Speich S.,Laboratoire Of Physique Des Oceans |
Fine R.,University of Miami |
Boye M.,Laboratoire Des Science Of Lenvironnement Marin
Journal of Geophysical Research: Oceans | Year: 2011
Two eddies, one anticyclonic and the other cyclonic, intersected in the Subantarctic Zone south of South Africa during a hydrographic transect, are described using a large set of measurements including full depth hydrography, Acoustic Doppler Current Profiler velocities, biogeochemical tracers, air-sea fluxes and altimetric sea surface height. Both eddies have a subtropical origin. The anticyclone is an Agulhas ring with convected core water of ∼12°C, and swirl velocities of 1 m s-1. It was 9.5 months old when sampled and had crossed the Agulhas Ridge. Though sampled in summer, it was releasing ∼200 W m-2 (sensible plus latent heat flux) to the atmosphere. It was observed adjacent to the Subantarctic Front, illustrating the usual encounters of such structures with this front. The cyclone, marked by pronounced low oxygen and CFC anomalies revealing an origin at the continental slope, was 4.5 months old. It had swirl speeds of 0.3 m s-1, and was coupled with the anticyclone when observed. From their kinematics and water mass properties both structures were found to transport subtropical water down to ∼900 m, the water trapped below this depth being either from the northern Subantarctic Zone, or local water. The two structures illustrate the capacity of eddies in the region to transfer subtropical and alongslope water properties into the Subantarctic Zone. Copyright 2011 by the American Geophysical Union.
Berge J.,University of Tromsø |
Berge J.,University Center in Svalbard |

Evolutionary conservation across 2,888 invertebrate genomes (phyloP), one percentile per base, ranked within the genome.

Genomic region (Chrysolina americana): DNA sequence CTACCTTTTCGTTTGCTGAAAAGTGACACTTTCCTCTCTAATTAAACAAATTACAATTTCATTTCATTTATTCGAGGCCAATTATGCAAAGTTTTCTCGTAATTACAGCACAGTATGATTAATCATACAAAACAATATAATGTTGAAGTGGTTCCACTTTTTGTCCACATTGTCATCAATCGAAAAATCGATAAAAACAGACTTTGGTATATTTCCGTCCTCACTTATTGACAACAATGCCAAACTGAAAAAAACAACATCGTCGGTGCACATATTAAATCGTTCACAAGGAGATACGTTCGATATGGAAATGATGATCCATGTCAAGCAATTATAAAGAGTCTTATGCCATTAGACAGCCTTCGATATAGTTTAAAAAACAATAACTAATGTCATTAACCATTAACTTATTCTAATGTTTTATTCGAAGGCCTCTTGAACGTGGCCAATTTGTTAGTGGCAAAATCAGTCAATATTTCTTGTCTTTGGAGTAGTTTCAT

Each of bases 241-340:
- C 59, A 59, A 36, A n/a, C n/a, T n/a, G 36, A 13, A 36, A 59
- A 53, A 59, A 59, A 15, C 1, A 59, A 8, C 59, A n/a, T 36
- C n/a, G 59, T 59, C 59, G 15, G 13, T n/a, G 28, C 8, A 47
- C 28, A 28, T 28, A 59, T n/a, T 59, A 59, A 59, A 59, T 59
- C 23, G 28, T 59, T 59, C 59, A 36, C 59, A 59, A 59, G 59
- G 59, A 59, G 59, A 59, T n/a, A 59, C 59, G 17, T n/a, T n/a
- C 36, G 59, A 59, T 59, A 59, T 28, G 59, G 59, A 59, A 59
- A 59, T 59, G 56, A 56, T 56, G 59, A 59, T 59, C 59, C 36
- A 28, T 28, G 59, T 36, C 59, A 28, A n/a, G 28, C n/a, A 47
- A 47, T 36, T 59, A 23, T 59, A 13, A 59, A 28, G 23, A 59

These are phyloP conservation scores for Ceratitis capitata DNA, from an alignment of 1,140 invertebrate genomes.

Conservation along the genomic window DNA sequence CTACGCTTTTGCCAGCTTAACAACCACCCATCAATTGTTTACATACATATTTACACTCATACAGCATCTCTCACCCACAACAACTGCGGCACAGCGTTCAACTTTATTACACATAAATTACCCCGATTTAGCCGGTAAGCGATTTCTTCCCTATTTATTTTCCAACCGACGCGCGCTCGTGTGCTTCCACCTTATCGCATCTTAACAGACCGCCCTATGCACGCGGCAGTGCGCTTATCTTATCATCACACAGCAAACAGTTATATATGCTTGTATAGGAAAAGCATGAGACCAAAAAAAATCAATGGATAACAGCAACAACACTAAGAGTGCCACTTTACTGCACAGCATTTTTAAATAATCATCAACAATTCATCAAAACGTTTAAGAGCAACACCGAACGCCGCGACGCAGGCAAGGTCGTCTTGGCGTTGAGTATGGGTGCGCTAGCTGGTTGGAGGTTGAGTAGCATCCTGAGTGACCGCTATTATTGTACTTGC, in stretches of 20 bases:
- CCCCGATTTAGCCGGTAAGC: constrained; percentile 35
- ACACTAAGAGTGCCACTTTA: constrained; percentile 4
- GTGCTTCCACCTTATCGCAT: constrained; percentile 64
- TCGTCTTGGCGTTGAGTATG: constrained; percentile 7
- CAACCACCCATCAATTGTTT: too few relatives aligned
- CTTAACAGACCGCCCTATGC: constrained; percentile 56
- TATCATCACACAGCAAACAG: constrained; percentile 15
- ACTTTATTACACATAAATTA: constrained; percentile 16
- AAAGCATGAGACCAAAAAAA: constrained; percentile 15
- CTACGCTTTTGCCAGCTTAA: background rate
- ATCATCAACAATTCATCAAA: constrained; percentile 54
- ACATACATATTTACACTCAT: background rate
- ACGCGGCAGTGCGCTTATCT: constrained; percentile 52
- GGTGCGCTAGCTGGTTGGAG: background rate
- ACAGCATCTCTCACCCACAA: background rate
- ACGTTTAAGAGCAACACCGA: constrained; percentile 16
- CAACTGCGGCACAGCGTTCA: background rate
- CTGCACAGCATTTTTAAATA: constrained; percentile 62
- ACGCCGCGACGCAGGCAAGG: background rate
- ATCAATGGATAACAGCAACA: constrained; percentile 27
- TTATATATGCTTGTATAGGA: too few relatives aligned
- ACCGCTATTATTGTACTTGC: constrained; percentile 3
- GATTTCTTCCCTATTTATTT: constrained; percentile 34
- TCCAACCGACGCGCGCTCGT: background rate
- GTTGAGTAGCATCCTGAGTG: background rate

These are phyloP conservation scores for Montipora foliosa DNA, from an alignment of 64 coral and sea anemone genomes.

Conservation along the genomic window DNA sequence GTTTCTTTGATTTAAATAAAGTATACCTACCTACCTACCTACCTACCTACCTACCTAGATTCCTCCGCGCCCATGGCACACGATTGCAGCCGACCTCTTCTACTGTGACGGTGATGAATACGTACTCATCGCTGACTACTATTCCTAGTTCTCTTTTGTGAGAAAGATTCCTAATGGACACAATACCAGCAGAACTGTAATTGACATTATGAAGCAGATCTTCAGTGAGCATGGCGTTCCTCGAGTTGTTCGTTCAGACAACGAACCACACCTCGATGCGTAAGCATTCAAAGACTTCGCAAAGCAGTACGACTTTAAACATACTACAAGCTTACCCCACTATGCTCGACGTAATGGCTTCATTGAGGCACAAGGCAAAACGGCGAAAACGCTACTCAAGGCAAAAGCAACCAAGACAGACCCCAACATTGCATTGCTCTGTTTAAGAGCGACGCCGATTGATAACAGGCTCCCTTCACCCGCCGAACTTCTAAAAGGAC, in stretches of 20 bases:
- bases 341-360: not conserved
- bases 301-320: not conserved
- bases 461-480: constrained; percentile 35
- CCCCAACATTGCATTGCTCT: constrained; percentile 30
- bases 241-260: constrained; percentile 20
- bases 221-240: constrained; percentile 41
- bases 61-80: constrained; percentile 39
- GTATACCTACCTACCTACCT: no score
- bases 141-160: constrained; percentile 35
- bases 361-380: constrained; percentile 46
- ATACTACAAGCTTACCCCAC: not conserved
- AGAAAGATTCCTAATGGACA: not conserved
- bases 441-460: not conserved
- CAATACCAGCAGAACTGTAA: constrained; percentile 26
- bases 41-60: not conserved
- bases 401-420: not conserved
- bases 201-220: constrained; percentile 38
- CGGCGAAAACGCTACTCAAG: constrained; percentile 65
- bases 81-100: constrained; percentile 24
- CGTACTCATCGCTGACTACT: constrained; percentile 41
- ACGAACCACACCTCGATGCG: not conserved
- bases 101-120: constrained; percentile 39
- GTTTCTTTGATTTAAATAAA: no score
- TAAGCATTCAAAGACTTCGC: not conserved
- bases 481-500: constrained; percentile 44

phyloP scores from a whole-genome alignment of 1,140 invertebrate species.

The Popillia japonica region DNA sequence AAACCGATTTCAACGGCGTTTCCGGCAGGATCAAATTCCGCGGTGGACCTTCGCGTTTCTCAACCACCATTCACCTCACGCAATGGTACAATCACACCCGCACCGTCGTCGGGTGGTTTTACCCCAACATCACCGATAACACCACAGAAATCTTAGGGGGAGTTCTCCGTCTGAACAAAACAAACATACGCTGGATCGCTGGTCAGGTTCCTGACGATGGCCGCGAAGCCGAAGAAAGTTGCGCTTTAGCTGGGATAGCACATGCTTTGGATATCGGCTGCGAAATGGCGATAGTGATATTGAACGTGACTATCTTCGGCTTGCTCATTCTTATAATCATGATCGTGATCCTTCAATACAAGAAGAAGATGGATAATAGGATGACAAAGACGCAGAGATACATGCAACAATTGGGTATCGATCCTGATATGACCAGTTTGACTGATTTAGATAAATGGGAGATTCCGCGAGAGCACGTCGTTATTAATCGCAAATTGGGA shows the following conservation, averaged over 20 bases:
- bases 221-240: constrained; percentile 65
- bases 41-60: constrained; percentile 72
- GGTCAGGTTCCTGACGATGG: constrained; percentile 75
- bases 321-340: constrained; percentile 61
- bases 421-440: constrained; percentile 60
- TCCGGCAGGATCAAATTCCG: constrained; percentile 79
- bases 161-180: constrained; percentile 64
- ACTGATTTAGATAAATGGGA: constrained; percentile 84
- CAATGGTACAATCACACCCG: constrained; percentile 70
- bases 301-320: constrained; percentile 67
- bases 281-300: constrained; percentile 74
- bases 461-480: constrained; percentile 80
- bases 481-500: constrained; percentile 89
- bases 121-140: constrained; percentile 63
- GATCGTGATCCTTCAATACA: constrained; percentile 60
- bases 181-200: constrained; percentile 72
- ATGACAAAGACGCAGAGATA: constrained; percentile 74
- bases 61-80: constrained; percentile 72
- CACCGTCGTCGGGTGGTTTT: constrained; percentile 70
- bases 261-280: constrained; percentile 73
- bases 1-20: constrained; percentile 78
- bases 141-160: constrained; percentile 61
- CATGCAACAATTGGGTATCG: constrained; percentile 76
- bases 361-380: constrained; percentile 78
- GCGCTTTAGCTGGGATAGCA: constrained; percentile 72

Daase M.,University of Tromsø |
Renaud P.E.,University Center in Svalbard |
And 39 more authors.
Current Biology | Year: 2015
The current understanding of Arctic ecosystems is deeply rooted in the classical view of a bottom-up controlled system with strong physical forcing and seasonality in primary-production regimes. Consequently, the Arctic polar night is commonly disregarded as a time of year when biological activities are reduced to a minimum due to a reduced food supply. Here, based upon a multidisciplinary ecosystem-scale study from the polar night at 79°N, we present an entirely different view. Instead of an ecosystem that has entered a resting state, we document a system with high activity levels and biological interactions across most trophic levels. In some habitats, biological diversity and presence of juvenile stages were elevated in winter months compared to the more productive and sunlit periods. Ultimately, our results suggest a different perspective regarding ecosystem function that will be of importance for future environmental management and decision making, especially at a time when Arctic regions are experiencing accelerated environmental change . © 2015 Elsevier Ltd All rights reserved.
Shelley R.U.,Laboratoire Des Science Of Lenvironnement Marin |
Morton P.L.,Florida State University |
Landing W.M.,Florida State University
Deep-Sea Research Part II: Topical Studies in Oceanography | Year: 2015